Hill training should be an important part of every runners training schedule. Whilst treadmill hill workouts will never match running hills on the road, or trail running, it can be a useful alternative to hill running.
May be you live in an area without any hills? Perhaps you’re prone to injuries when running on the road? Possibly, you just want a change to your routine, or, want a bit more control over the hill session? Whatever your reason, incline treadmill running can be beneficial for running training.
In this article we’ll take a look at the pros and cons of treadmill hill workouts and how to run hills on a treadmill.
Let’s start with looking at why you may choose to run hills on a treadmill.
Benefits of treadmill hill workouts
Incline treadmill running can be an effective way to gain some of the benefits of hill running. Here’s 3 benefits of using treadmills to run hills:
#1 Reduced Impact forces
If you’re prone to injuries, then treadmill hill workouts allow you to run hill intervals without the need to run back down the hill. You simply lower the incline and run until you are recovered and then repeat.
In this way, you gain the benefits of hill training (improved strength, muscular endurance, fatigue resistance, running efficiency, increased muscle fibre recruitment, improved aerobic and anaerobic metabolism), whilst reducing the impact forces associated with road running and particularly downhill running.
#2 Greater control over the recovery periods
By eliminating the need to run back down the hill, you gain greater control over the recovery periods. In addition, you have greater control over the incline, removing the need to find a hill of the right length and gradient.
#3 Greater control over incline and speed
Another benefit of incline treadmill running is you can set an exact speed and gradient, which remains consistent throughout the interval.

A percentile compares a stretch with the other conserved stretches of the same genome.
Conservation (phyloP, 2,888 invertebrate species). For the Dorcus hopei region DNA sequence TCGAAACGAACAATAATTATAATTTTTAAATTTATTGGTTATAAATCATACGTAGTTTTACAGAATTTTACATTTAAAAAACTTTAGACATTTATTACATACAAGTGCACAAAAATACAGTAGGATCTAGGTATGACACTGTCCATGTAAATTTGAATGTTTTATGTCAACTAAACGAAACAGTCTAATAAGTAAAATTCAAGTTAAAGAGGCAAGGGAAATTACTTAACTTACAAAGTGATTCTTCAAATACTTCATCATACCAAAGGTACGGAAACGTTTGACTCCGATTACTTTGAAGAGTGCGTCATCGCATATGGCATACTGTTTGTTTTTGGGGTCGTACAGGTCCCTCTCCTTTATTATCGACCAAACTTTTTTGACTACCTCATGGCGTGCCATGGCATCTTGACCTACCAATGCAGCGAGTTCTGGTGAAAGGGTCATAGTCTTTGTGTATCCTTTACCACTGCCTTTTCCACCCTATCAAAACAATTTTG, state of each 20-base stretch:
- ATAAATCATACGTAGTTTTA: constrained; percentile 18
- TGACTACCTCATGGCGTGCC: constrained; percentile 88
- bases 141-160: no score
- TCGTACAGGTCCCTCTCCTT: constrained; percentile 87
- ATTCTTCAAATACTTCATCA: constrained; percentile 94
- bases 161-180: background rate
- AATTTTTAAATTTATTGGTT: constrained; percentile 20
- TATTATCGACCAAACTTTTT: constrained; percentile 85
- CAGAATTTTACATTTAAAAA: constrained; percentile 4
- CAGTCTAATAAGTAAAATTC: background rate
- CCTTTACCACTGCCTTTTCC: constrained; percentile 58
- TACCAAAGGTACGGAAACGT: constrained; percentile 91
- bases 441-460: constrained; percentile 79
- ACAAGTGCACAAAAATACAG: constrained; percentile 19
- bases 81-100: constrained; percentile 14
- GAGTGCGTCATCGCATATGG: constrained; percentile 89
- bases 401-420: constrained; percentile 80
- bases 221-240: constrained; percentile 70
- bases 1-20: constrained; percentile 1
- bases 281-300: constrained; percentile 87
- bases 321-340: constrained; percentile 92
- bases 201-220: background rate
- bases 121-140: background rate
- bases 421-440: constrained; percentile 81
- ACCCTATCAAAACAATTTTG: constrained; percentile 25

With outdoor running, the gradient of the hill changes – to some extent – throughout the hill repeat. Also our pace, or effort level will fluctuate when running hills on the road or trail.
When running on the treadmill this doesn’t change – unless you change the speed or incline – and you have to match the speed of the treadmill.
Whilst there are clearly benefits to treadmill incline running. There’s also some negatives.
The negatives of treadmill hill running workouts
Firstly, it’s important to remember there are benefits to downhill running, and if we completely remove downhill running, then we lose that training benefit. Here’s some of the negatives of treadmill incline running:
#1 Reduced eccentric loading of muscles and tendons
When we run downhill, our muscles contract differently. One key difference is a greater level of eccentric muscle contractions. Simply put, this occurs when a muscle contracts whilst the muscle is lengthening. A prime example is the quadricep muscle during downhill running.
It’s this eccentric loading that leads to soreness, and the dreaded delayed onset muscle soreness (DOMS), a few days after running downhill.
Whilst this can be uncomfortable, our body soon adapts. In fact, this causes important training adaptations. Once this adaptation takes place, our muscles strengthen and become more resilient. And overtime this leads to a reduced risk of running related injuries.
#2 Less beneficial for short fast hill workouts like hill sprints
Secondly, whilst treadmill running workouts can be a useful alternative to some hill training sessions – especially longer hills. It’s less beneficial for some shorter faster hill intervals – like hill sprints – which can’t be run effectively on a treadmill. And whilst you may be able to run these at a decent pace, they’re unlikely to match the effort or intensity of running hill sprints outdoors.
So, we’ve looked at some of the benefits and negatives of incline treadmill running. Let’s look at how you can run treadmill hill workouts.
Treadmill hill Workouts
When we run treadmill intervals on an incline, the intensity is determined by both the speed of the treadmill and the incline. And, if we just increase the incline and run at the same pace as flat terrain running, then our work rate will increase.
So, how do you set the pace for incline treadmill running? Let’s take a look.
How to set the pace for incline treadmill running
So, when we use the treadmill incline, we need to adjust the speed to account for the incline, in order to match an equivalent flat terrain running intensity.
To complicate things, the change (or increase) in work rate varies from person to person.